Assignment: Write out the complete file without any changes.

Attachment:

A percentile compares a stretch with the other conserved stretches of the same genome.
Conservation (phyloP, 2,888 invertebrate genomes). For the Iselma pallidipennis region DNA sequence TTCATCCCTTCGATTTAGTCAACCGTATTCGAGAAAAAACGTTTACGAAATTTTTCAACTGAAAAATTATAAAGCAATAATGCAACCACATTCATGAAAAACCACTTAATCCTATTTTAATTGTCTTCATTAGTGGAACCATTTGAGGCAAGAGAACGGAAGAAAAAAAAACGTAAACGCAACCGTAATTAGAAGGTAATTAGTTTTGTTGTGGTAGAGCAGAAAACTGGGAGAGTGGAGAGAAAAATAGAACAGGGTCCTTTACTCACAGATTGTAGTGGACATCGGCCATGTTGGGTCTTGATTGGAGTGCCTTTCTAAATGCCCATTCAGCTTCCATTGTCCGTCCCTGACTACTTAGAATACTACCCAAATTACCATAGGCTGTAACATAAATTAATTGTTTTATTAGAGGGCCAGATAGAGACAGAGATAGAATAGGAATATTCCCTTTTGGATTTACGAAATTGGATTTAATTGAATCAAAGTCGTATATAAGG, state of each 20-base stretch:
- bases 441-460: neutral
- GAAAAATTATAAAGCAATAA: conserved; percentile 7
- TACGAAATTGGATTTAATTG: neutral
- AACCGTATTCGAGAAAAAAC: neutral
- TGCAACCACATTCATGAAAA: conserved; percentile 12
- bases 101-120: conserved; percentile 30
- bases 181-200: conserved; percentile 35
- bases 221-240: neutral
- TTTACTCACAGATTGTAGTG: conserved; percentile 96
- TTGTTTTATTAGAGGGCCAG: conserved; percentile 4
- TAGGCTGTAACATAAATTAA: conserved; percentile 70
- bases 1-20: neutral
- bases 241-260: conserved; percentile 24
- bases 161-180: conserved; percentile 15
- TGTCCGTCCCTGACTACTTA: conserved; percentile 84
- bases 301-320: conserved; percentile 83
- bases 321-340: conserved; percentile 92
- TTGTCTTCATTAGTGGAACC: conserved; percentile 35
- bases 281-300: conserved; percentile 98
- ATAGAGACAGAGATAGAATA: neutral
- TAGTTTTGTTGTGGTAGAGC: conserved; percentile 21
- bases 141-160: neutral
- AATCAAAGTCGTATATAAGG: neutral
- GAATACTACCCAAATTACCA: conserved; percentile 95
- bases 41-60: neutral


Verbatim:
A percentile compares a stretch with the other conserved stretches of the same genome.
Conservation (phyloP, 2,888 invertebrate genomes). For the Iselma pallidipennis region DNA sequence TTCATCCCTTCGATTTAGTCAACCGTATTCGAGAAAAAACGTTTACGAAATTTTTCAACTGAAAAATTATAAAGCAATAATGCAACCACATTCATGAAAAACCACTTAATCCTATTTTAATTGTCTTCATTAGTGGAACCATTTGAGGCAAGAGAACGGAAGAAAAAAAAACGTAAACGCAACCGTAATTAGAAGGTAATTAGTTTTGTTGTGGTAGAGCAGAAAACTGGGAGAGTGGAGAGAAAAATAGAACAGGGTCCTTTACTCACAGATTGTAGTGGACATCGGCCATGTTGGGTCTTGATTGGAGTGCCTTTCTAAATGCCCATTCAGCTTCCATTGTCCGTCCCTGACTACTTAGAATACTACCCAAATTACCATAGGCTGTAACATAAATTAATTGTTTTATTAGAGGGCCAGATAGAGACAGAGATAGAATAGGAATATTCCCTTTTGGATTTACGAAATTGGATTTAATTGAATCAAAGTCGTATATAAGG, state of each 20-base stretch:
- bases 441-460: neutral
- GAAAAATTATAAAGCAATAA: conserved; percentile 7
- TACGAAATTGGATTTAATTG: neutral
- AACCGTATTCGAGAAAAAAC: neutral
- TGCAACCACATTCATGAAAA: conserved; percentile 12
- bases 101-120: conserved; percentile 30
- bases 181-200: conserved; percentile 35
- bases 221-240: neutral
- TTTACTCACAGATTGTAGTG: conserved; percentile 96
- TTGTTTTATTAGAGGGCCAG: conserved; percentile 4
- TAGGCTGTAACATAAATTAA: conserved; percentile 70
- bases 1-20: neutral
- bases 241-260: conserved; percentile 24
- bases 161-180: conserved; percentile 15
- TGTCCGTCCCTGACTACTTA: conserved; percentile 84
- bases 301-320: conserved; percentile 83
- bases 321-340: conserved; percentile 92
- TTGTCTTCATTAGTGGAACC: conserved; percentile 35
- bases 281-300: conserved; percentile 98
- ATAGAGACAGAGATAGAATA: neutral
- TAGTTTTGTTGTGGTAGAGC: conserved; percentile 21
- bases 141-160: neutral
- AATCAAAGTCGTATATAAGG: neutral
- GAATACTACCCAAATTACCA: conserved; percentile 95
- bases 41-60: neutral